The exam spans topics essential for entry-level vet tech positions and evaluates knowledge and skills required for various aspects of work as a vet tech. It is offered in three exam windows throughout the year, so planning far ahead for the exam is essential for success.
Beyond the national license, individual practices may require applicants to have completed additional training, such as clinical externships and/or apprenticeships. These are often offered as part of many vet tech education programs.
Becoming a vet tech is exceptionally opportune now more than ever – in the next decade, the career’s growth rate is expected to be around 20%. This statistic is significantly larger than nearly all other similar careers and 15% higher than the national average.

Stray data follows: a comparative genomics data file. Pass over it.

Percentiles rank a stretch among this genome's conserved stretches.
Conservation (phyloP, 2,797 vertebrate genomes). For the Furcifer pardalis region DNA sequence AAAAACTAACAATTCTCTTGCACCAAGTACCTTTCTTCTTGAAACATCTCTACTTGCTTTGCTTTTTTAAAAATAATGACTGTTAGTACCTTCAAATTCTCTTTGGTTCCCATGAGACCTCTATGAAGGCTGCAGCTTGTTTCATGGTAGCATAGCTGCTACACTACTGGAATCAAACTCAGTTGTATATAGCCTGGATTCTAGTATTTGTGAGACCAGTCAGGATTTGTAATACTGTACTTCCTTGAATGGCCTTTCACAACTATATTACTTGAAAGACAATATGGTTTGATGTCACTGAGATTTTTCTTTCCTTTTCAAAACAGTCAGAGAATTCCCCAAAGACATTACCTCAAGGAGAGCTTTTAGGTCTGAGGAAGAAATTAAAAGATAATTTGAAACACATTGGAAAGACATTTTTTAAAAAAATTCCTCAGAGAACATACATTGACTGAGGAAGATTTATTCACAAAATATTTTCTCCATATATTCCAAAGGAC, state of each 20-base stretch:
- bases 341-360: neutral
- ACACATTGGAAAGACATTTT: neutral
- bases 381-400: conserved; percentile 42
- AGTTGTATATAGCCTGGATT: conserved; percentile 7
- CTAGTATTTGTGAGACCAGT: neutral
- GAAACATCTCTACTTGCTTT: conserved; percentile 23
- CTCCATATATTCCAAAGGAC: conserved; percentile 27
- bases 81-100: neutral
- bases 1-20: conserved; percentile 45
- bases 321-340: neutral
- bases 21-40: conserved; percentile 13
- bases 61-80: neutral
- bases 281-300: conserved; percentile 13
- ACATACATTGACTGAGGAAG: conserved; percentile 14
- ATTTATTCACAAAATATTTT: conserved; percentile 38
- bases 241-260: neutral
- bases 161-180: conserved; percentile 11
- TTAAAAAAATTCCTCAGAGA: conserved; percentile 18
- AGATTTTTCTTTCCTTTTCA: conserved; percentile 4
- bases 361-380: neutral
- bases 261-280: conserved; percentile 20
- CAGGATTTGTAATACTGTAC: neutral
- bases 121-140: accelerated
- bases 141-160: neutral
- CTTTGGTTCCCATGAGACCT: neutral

As you gain experience, advancement opportunities such as specialization in areas like surgery or emergency care, supervisory roles, or even research and education positions will arise.
Additionally, with medical technology continuing to become more advanced, opportunities for more specialized vet tech positions will only continue to increase.
If you want to become a vet tech, here are some more things you might want to know.
Vet Tech Training Requirements
To enter an associate degree program accredited by the American Veterinary Medical Association, you’ll need a high school diploma or GED. Depending on the institution’s admissions guidelines, you may also need to take the ACT or SAT to be accepted by your school.